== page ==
As part of your bone health ‘check-up’ your doctor should take a complete medical history that includes information on any recent fractures. As well your doctor will likely estimate your future risk by using a fracture risk assessment tool such as FRAX®

Depending on the results of your fracture risk assessment, a Bone Mineral Density (BMD) test may be recommended. In some countries (e.g. U.S.A.), BMD testing is recommended for all women and men at age 65, regardless of whether they have risk factors.

Bone Mineral Density (BMD) Test

BMD testing is a safe, fast and painless method to measure whether you have osteoporosis or how likely you are to develop it in the future. 

Traditional X-rays used to identify broken bones (for example spine fractures) cannot measure BMD. BMD has to be measured by more specialized techniques. Different types of BMD tests are available, but the most commonly used and recommended method is called DXA, which stands for dual-energy X-ray absorptiometry. DXA is a type of X-ray capable of detecting quite small percentages of bone loss.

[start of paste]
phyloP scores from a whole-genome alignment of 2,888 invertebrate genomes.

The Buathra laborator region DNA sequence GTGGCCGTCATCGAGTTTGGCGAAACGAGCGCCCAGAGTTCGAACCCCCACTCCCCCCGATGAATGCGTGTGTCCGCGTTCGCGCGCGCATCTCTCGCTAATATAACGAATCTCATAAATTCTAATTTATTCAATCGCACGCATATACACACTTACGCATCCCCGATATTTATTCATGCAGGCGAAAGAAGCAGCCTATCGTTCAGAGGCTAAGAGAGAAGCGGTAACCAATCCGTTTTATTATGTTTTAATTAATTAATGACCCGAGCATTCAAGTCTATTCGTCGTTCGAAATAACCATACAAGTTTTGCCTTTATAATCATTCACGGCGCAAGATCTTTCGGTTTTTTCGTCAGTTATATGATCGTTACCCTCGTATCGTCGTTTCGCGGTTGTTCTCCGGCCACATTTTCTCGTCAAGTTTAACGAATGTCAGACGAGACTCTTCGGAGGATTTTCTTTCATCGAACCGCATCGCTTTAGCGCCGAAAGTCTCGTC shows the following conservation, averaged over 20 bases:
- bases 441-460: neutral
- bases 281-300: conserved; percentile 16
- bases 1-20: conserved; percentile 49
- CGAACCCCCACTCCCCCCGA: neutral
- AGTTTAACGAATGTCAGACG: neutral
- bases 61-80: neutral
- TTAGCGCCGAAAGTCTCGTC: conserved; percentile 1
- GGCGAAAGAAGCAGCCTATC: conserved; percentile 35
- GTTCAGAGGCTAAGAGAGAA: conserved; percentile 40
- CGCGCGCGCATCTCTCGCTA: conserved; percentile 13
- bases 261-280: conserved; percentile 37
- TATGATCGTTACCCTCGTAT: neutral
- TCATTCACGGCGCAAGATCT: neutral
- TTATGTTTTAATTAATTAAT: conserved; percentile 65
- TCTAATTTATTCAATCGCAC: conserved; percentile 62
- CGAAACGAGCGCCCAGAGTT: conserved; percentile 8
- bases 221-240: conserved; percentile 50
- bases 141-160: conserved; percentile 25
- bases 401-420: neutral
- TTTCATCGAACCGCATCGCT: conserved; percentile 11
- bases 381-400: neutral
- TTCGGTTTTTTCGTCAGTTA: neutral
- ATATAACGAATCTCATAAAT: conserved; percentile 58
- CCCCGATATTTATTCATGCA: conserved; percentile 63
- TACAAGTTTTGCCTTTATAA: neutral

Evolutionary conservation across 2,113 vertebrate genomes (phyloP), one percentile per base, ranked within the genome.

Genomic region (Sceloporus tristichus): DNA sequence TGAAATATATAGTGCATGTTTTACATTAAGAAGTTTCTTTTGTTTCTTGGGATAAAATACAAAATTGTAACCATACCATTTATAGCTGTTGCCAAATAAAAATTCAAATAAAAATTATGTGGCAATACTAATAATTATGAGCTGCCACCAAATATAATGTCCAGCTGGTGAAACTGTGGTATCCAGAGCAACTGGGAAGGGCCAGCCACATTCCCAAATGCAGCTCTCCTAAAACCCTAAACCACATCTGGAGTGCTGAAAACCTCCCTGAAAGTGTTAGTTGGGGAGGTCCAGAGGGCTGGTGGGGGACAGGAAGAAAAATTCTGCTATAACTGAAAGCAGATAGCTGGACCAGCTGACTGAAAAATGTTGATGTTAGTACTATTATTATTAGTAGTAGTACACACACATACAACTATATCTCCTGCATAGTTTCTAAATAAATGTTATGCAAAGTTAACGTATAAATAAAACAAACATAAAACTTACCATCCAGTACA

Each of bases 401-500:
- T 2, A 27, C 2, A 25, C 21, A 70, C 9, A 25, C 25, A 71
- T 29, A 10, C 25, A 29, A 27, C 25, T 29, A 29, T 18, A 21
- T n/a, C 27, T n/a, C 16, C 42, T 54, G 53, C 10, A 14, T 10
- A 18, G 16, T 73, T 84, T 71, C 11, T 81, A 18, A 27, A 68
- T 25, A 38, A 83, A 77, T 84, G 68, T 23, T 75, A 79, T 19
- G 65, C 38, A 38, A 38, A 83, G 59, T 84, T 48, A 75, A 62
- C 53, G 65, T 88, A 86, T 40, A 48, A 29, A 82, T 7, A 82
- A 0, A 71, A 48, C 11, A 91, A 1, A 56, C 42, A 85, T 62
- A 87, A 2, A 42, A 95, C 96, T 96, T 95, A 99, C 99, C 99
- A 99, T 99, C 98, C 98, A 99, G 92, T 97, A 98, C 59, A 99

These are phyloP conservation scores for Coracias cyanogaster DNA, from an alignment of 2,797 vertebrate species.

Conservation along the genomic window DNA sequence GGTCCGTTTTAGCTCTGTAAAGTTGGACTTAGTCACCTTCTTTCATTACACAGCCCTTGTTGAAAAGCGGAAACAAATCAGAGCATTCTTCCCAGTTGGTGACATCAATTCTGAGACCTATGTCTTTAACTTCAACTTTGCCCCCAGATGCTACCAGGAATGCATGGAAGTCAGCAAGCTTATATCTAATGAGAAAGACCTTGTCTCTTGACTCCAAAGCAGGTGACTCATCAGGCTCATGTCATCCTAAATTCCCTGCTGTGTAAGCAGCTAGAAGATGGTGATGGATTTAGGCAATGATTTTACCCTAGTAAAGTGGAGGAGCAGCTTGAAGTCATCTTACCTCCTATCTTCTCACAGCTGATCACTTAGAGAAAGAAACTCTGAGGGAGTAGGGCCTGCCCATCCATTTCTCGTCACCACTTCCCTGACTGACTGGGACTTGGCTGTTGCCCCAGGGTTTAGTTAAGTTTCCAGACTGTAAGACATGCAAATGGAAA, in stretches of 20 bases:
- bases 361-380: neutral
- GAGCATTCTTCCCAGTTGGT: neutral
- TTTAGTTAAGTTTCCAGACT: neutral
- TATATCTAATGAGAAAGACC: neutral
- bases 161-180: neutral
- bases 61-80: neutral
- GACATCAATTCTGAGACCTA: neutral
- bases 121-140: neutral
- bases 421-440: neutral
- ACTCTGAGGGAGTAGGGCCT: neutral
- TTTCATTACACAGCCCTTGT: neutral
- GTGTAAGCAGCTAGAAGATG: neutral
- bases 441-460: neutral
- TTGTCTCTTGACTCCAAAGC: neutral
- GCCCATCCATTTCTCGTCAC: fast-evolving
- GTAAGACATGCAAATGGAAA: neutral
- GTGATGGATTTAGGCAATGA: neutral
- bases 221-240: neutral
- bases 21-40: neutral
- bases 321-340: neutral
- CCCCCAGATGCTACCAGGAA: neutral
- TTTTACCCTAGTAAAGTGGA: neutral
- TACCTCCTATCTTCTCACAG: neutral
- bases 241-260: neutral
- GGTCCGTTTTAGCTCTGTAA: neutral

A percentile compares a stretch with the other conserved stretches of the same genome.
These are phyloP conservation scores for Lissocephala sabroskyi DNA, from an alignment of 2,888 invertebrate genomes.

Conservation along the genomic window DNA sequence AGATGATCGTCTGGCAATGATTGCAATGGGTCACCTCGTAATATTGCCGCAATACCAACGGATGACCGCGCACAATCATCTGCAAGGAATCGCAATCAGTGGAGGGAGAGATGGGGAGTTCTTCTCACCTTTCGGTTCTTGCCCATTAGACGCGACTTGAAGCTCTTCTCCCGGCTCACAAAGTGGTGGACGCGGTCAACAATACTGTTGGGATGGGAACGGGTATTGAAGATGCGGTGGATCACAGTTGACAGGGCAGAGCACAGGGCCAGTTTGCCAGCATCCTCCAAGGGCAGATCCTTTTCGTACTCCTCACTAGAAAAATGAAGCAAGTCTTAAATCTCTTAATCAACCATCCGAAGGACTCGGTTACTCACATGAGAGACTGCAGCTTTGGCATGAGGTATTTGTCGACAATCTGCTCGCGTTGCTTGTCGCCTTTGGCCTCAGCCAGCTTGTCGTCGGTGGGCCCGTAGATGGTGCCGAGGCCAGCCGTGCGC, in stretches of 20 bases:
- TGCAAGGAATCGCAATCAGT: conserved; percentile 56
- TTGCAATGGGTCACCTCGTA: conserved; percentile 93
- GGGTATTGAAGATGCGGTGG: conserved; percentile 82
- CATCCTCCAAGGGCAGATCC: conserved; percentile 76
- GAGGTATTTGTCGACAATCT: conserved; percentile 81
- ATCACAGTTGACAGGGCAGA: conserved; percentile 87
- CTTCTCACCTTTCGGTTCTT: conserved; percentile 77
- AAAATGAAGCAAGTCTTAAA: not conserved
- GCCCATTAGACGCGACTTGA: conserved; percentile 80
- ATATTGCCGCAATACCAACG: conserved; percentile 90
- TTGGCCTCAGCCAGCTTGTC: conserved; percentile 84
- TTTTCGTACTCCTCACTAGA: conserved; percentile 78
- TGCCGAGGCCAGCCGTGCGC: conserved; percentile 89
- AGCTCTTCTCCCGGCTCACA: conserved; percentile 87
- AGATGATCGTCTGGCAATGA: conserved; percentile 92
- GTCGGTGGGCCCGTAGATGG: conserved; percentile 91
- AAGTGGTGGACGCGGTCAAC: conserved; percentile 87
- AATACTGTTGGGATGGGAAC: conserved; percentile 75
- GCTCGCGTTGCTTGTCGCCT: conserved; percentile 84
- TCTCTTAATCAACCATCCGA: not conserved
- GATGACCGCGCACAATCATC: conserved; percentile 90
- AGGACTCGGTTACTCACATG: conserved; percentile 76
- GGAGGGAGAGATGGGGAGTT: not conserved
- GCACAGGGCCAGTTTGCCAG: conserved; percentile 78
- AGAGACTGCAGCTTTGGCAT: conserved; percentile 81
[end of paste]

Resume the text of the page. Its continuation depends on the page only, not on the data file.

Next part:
DXA Test Results

The T-score on your bone density report shows how much your bone mass differs from the bone mass of an average healthy adult in their twenties.The T-score is measured in standard deviations (SD) and defines whether your bone mass is in the normal range, or whether you have osteopenia (an intermediate stage of bone loss between normal bone density and osteoporosis) or osteoporosis (a T-score of -2.5 or lower). 

BMD Test Results

If the results of your BMD test show osteopenia or osteoporosis, it does not automatically mean that you will have a fracture. There are lifestyle changes and a number of available therapies that your doctor might prescribe to slow down bone loss and help prevent fractures.